‘The Sanjay Story’- Vinod Mehta


… He is a soft-spoken young man with sparkling eyes and a disarming smile. The thick black sideburns mark him out in a crowd. His mind? He talks in short sentences and chooses his words carefully…He is an affable personality deeply aware of the political and economic situation in the country. How he was going to eradicate social evil? Looking into the beaming faces of young girls, he suggested, don’t marry boys who demand dowry. The girls applauded profusely’.

If there is one man who has always intrigued me from the Nehru-Gandhi dynasty, it is none other than Mr. Sanjay Gandhi. He departed, by the time I was able to understand the dynamics of his journey as one of the prominent as well as contentious names of Indian politics. And thus, Sanjay Gandhi remained a name, a personality to be deciphered in the long run. The archives that held the skeletons of Mr. Gandhi never gave me enough of what I wanted to know. And, so when I laid my eyes on ‘The Sanjay Story’ by Vinod Mehta, it probably took nanoseconds to plunge into it, without any second thought. Whether it is his erratic behavior, his Doon school days, Maruti, Emergency, his much talked about relation with his mother or perhaps his death, Sanjay Gandhi, as I perceived was a much layered a man than the world saw him. With Vinod Mehta at the helm, this book catapults me to an impending journey that promises to unfold the lives of the Gandhis, hopefully displaying effortlessly what I call ‘knowing the unknown’. How much this read satisfied my thirst finally, well, let’s find out.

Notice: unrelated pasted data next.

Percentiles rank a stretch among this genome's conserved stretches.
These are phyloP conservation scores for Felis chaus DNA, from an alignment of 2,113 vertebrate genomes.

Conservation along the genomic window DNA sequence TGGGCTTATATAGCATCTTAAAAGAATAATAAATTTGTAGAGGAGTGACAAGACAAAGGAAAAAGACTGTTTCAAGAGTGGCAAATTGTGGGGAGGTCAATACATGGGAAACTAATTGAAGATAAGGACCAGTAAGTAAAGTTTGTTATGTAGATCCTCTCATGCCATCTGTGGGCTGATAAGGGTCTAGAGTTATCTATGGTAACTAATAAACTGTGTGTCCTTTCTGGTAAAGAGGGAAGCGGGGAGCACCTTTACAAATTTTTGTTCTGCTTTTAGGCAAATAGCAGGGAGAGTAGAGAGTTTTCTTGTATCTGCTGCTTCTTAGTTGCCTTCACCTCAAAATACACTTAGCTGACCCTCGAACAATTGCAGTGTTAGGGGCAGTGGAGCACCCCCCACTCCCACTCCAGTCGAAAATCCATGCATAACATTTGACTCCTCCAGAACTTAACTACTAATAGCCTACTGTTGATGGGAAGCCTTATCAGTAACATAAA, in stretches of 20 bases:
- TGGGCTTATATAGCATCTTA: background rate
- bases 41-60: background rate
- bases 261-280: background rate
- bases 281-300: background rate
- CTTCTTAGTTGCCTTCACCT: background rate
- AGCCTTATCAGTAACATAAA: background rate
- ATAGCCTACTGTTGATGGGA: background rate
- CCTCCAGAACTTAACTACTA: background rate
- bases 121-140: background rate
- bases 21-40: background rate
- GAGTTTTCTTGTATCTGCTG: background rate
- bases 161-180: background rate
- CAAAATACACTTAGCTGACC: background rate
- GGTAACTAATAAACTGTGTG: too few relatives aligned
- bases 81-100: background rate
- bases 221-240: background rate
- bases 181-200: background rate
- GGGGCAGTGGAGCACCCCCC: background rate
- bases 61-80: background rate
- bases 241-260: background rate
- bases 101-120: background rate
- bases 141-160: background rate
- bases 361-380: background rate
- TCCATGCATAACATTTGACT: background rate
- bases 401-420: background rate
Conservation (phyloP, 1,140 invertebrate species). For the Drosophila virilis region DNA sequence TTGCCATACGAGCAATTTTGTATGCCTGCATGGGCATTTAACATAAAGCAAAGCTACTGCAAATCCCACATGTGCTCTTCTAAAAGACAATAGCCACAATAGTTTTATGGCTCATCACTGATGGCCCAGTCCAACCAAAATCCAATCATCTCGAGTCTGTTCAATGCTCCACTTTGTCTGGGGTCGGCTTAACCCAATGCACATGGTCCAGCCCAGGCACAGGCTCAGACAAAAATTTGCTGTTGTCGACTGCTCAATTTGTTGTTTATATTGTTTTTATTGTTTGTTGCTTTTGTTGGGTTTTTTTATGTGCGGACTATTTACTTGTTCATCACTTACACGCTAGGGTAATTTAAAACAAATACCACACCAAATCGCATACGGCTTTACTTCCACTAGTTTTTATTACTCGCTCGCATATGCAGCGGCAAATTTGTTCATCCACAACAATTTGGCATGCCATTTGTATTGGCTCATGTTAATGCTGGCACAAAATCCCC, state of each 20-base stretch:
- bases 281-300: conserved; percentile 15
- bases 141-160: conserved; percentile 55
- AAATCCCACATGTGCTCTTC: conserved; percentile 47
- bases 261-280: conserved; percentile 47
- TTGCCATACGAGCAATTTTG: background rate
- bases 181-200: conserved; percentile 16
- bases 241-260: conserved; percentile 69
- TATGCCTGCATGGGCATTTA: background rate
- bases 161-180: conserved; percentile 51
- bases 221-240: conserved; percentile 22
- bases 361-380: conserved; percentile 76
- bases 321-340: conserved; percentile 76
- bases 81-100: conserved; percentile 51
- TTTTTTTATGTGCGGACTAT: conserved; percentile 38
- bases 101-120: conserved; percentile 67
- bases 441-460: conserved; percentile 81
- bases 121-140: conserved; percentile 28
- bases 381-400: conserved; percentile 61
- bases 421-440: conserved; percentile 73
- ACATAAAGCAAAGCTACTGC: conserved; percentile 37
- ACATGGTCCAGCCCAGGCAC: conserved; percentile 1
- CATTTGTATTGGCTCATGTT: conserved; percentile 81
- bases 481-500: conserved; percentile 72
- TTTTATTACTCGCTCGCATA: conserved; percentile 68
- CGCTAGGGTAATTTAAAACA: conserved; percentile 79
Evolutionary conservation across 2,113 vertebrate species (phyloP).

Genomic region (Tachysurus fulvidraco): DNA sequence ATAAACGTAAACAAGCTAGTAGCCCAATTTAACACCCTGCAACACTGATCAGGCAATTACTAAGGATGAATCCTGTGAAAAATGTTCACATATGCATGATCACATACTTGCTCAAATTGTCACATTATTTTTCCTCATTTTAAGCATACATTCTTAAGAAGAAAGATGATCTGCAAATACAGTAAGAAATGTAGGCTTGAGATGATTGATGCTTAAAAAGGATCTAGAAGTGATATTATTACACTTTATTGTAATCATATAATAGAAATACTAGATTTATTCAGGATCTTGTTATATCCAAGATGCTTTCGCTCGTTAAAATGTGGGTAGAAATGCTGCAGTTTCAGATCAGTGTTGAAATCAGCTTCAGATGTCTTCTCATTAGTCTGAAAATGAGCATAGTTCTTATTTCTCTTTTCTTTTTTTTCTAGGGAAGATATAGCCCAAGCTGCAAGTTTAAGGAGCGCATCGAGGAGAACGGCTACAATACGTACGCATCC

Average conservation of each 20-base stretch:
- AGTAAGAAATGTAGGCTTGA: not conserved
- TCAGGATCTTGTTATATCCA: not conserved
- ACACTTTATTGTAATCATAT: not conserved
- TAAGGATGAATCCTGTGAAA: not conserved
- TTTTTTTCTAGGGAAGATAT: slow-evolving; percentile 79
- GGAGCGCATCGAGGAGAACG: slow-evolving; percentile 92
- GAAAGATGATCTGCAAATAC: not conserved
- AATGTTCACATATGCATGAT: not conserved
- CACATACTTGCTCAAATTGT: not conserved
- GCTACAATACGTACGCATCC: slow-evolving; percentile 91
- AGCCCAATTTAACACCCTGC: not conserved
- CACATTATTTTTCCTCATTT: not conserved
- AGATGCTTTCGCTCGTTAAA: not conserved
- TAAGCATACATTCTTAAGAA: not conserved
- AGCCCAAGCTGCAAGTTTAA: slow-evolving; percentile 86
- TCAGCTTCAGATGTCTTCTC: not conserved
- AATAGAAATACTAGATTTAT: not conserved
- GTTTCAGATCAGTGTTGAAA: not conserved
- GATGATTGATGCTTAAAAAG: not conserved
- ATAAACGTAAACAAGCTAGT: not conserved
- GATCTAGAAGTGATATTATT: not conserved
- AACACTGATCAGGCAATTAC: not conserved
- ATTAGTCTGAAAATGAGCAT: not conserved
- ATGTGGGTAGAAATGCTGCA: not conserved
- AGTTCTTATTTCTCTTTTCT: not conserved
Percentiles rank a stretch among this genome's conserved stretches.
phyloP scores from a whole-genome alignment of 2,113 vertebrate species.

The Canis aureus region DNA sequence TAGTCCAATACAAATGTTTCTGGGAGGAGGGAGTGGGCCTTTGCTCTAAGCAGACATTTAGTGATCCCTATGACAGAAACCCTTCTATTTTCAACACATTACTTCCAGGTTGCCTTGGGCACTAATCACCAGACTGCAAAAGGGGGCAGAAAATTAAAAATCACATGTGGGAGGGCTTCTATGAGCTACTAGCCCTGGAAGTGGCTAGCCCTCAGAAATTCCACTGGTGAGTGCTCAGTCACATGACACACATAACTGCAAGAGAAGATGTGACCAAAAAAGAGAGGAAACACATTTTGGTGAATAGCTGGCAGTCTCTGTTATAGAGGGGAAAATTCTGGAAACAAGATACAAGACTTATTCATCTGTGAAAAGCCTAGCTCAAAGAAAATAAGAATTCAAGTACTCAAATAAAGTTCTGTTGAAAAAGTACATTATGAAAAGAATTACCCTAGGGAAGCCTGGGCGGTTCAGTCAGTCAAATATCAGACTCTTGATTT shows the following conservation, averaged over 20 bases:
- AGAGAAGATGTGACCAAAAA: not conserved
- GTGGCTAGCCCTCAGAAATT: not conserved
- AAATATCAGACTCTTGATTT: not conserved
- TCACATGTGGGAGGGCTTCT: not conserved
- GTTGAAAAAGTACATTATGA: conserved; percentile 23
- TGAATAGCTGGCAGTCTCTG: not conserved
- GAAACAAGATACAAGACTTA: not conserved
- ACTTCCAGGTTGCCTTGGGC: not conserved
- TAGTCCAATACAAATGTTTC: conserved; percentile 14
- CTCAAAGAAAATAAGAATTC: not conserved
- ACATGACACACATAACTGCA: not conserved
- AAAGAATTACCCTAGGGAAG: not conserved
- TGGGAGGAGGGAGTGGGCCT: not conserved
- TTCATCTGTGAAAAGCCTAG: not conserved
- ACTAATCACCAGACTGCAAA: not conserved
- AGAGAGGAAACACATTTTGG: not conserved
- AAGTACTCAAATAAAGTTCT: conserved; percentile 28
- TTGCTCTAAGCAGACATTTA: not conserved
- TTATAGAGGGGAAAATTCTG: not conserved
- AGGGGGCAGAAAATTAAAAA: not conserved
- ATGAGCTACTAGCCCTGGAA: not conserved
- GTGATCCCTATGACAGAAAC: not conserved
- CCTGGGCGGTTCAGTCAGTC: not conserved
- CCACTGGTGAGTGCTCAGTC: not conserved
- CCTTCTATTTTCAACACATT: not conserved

Synopsis: ‘The Sanjay Story’ opens with Motilal Nehru and his family in the British era. In the backdrop of India’s independence, the author sketches a perfect portrait of the political machinery that was in vogue all across the country. And then, interestingly touched upon the finer nuances of the marital arithmetic of Nehru with his wife Kamala and thereafter Indira with Feroze, dispensing some startling revelations of their lives. He writes, “ His devotion to Kamala (Nehru) remains something of a mystery. Of course she must have shown her characteristic concern and kindness for the young lad, and he on his part may have empathized with her crucifying loneliness. Or perhaps, succumbed to Kamala’s quite charisma. Or as Krishna put it, ‘Feroze’s fondness for Kamala was romantic’.” The Sanjay story in a way begins much before Sanjay Gandhi with various dots in the periphery. And then, what follows is the tale of a man who was entwined between torn relationships, political upheaval, distaste for academics, a dreamer in his own rights, a master of bewildering decisions (Emergency) and so on and so forth. Vinod Mehta concocted everything around Mr. Gandhi and created a saga, which to my utter dismay, was mostly known and boring.